The It Factor
I remember reading It for the first time. It all went down on a boat in the Polish Lake District, while I was on a trip with some of my high school friends. I remember reading a lot of books that summer, including The Girl with the Dragon Tattoo (originally — and aptly — named Men Who Hate Women), some silly book about time travellers and telepathic dinosaurs (no, seriously) as well as It. Stephen King has always used some crutches in his prose, and it’s hard to discuss his work without mentioning that it is flawed, as any work would be when it comes from a person who is essentially a human book factory. This is not to say that It was a bad book, even if it dragged on, featured inter-dimensional turtles as well as sex train made up of 12 year olds (thankfully, the movie avoids those particular scenes, merely referencing the turtle). The book’s strength, however, was that despite it being “only a book’, it was visceral and terrifying. The new film unfortunately fails to match it in that regard.
While definitely bloodier and more gritty than the Tim Curry mini-series, It still fails to deliver a lot of fright. Most of it is done through shock and off-beat jump scares rather than atmosphere and pacing. The gang has a scary hallucination, and it happens rather quickly — before we can actually get to know them as characters. The script seems to just rush them into isolated situations, where Pennywise tortures them with their ear, and then they just escape. This rush really seems to hurt the movie, as once the kids decide to discuss their visions, it basically grinds to a halt. The book allayed this particular issue with the clever use of two timelines, the movie never had adult characters to fall back on when the movie slowed down, leaving a much slower story to unravel.
The script also seems to fall flat when it comes to logic. Horrors are usually predicated on the stupidity of the characters involved, however It takes it to a whole other level, when scared children keep splitting up, despite repeatedly stating that they shouldn’t do exactly that. Some scenes almost seem like a monologue from a play in the theatre. The world freezes and one of the gang walks away for no discernible reason. This happens several times throughout the movie, and really weakens the well established camaraderie between the members of the gang.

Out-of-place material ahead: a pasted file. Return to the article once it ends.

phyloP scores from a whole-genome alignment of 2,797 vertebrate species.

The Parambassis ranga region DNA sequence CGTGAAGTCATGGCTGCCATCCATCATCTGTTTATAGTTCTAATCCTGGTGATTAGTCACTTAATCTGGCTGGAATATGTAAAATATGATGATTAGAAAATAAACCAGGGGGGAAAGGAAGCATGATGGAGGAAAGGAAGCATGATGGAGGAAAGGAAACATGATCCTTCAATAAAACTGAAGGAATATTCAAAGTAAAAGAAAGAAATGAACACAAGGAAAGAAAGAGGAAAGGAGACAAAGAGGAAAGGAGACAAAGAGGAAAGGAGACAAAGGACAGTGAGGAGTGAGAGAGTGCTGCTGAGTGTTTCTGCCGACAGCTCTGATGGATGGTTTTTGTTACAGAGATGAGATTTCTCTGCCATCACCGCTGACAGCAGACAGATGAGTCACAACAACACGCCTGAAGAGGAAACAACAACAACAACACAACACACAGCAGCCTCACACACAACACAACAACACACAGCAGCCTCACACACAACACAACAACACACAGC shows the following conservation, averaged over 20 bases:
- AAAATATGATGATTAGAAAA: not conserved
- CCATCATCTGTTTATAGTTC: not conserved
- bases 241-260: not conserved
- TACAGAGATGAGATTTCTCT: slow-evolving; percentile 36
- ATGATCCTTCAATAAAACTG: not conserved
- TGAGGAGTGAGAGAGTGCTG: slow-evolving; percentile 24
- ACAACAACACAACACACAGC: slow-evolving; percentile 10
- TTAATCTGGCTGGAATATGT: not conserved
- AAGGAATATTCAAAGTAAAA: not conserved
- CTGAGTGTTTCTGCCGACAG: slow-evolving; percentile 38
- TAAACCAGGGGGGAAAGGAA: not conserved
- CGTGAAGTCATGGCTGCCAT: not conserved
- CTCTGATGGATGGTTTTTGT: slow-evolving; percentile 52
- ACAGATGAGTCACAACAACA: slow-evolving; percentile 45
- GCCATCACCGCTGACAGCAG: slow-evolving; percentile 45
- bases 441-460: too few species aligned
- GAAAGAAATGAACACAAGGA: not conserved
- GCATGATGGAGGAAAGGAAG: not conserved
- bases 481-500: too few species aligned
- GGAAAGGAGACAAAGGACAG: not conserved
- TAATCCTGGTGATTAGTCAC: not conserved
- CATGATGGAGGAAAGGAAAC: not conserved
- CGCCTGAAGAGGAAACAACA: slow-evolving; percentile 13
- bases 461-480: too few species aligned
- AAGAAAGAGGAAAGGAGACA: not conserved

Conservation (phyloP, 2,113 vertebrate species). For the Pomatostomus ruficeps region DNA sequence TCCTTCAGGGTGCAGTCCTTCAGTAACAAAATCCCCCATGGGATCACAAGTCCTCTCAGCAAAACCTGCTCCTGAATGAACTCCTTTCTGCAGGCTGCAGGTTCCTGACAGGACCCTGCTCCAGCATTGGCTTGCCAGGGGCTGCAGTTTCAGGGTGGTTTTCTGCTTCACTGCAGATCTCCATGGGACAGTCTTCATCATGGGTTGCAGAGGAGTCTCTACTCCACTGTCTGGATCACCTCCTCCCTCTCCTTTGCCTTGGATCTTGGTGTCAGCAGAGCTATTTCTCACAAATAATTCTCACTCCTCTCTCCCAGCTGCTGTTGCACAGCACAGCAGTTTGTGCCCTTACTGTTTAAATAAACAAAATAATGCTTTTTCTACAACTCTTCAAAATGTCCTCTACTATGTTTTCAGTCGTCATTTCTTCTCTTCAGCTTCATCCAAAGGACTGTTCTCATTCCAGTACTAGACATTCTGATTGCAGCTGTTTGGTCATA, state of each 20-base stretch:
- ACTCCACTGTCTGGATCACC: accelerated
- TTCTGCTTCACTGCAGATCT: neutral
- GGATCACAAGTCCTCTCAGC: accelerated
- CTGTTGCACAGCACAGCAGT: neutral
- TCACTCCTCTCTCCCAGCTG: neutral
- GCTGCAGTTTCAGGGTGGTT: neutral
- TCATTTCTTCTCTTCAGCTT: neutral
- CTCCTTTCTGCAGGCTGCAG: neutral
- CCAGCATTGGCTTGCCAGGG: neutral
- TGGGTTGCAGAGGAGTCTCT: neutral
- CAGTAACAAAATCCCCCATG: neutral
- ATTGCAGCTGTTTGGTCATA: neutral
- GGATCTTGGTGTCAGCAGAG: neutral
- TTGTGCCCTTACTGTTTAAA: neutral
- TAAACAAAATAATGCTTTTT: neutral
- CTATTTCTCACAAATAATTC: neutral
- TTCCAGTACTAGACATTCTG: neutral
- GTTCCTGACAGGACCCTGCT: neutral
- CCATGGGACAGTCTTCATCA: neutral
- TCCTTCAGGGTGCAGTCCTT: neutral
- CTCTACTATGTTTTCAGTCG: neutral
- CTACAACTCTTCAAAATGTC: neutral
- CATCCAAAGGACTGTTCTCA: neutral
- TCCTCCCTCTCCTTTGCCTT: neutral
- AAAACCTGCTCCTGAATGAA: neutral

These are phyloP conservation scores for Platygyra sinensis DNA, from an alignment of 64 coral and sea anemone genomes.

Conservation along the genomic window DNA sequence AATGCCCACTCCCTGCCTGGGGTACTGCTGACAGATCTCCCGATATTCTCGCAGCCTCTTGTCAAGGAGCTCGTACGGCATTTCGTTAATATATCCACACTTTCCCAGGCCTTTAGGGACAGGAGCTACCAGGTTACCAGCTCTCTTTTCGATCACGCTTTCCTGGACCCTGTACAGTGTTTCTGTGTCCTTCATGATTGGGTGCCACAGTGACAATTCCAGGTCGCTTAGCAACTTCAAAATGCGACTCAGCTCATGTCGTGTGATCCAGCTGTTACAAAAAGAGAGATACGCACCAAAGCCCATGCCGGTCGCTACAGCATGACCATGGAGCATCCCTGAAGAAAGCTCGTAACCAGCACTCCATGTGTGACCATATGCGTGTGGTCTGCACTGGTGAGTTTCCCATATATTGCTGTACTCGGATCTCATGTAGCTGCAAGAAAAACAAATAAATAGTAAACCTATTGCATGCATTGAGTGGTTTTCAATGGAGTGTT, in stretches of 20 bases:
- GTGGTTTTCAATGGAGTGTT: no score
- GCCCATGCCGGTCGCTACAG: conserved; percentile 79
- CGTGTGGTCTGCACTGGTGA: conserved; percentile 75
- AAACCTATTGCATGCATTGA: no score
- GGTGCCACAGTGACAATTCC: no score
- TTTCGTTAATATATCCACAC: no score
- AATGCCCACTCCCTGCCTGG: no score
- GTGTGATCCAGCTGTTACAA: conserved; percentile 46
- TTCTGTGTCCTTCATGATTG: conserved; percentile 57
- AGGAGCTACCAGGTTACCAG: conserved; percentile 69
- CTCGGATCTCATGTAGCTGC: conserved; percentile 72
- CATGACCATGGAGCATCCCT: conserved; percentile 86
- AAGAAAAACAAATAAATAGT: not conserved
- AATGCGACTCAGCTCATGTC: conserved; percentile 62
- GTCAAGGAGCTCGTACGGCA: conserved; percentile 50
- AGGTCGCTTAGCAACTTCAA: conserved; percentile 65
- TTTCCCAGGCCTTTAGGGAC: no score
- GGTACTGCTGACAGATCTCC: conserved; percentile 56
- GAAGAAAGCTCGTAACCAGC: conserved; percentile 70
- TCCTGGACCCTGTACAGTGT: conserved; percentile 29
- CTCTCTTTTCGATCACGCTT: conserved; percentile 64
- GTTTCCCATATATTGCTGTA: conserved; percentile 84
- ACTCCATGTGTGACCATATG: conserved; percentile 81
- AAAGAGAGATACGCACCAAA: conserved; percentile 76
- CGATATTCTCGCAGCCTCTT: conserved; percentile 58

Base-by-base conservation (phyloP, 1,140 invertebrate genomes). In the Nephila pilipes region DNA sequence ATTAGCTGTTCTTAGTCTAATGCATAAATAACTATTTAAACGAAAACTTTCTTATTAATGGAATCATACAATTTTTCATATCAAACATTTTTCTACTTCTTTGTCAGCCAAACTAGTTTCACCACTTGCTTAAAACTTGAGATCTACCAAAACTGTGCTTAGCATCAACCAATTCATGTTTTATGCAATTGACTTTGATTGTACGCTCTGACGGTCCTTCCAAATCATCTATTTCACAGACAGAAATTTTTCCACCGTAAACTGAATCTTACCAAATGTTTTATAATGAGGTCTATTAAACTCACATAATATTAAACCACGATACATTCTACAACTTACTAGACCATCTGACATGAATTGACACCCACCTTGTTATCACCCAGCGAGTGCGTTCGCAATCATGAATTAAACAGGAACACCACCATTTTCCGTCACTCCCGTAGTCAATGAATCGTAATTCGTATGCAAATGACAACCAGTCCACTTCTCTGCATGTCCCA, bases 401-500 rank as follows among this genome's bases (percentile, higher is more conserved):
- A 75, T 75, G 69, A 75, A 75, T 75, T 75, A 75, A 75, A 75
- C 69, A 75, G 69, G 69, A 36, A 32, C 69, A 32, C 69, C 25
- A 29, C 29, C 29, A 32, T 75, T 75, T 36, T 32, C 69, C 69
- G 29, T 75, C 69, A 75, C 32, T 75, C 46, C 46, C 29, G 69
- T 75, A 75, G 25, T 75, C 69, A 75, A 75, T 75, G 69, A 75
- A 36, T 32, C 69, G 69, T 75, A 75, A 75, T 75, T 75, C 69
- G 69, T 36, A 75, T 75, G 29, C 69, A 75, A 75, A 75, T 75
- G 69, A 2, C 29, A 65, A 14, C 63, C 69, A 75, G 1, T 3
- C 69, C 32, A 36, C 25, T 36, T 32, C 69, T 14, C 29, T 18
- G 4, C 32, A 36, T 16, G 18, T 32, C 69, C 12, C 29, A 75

Luckily enough, the gang is the movie’s main strength and backbone. The actors play well beyond their years, Finn Wolfhard makes an excellent transition from Stranger Things’ Mike to the trash-talking Richie, and Sophia Lillis’ Bev is played to perfection. The movie reeks of 80s nostalgia and makes the scenes with the gang by far the most interesting and fun in the entire movie — arguably to the point of hurting some of the horror, because of how stupid these smart kids get in those scenes.
Bill Skarsgard’s take on Pennywise is interesting as well. I didn’t find it quite as great as a lot of people, but it was definitely passable. Unfortunately, with the overabundance of evil characters like Pennywise, I feel like this performance may get lost in the long run, unlike Tim Curry’s which I feel is timeless thanks to his over the top antics. While grounded villains are the new fad, I’d like Pennywise to go beyond creepy and start adding a bit more pseudo-comedy routines to his arsenal (this is a Jack Nicholson vs Heath Ledger Joker debate all over again, isn’t it?).
All in all, It is a movie worth seeing, however probably not worth remembering or analyzing, a properly executed horror with strengths lying mostly outside the horror genre, in the moments of levity. In the end, rather than an adaptation of a novel that brought many young people some pretty nasty scares, Muschietti seems to be adapting the Stranger Things formula to Stephen King’s book, losing a lot of what made both Stranger Things and King’s novel appealing. When the going gets tough, the scares are rather forced and the characters move us into them making decisions that are completely incompatible with what we know about them, frustrating the audience.
The novel — and the performances by the leads definitely deserved better.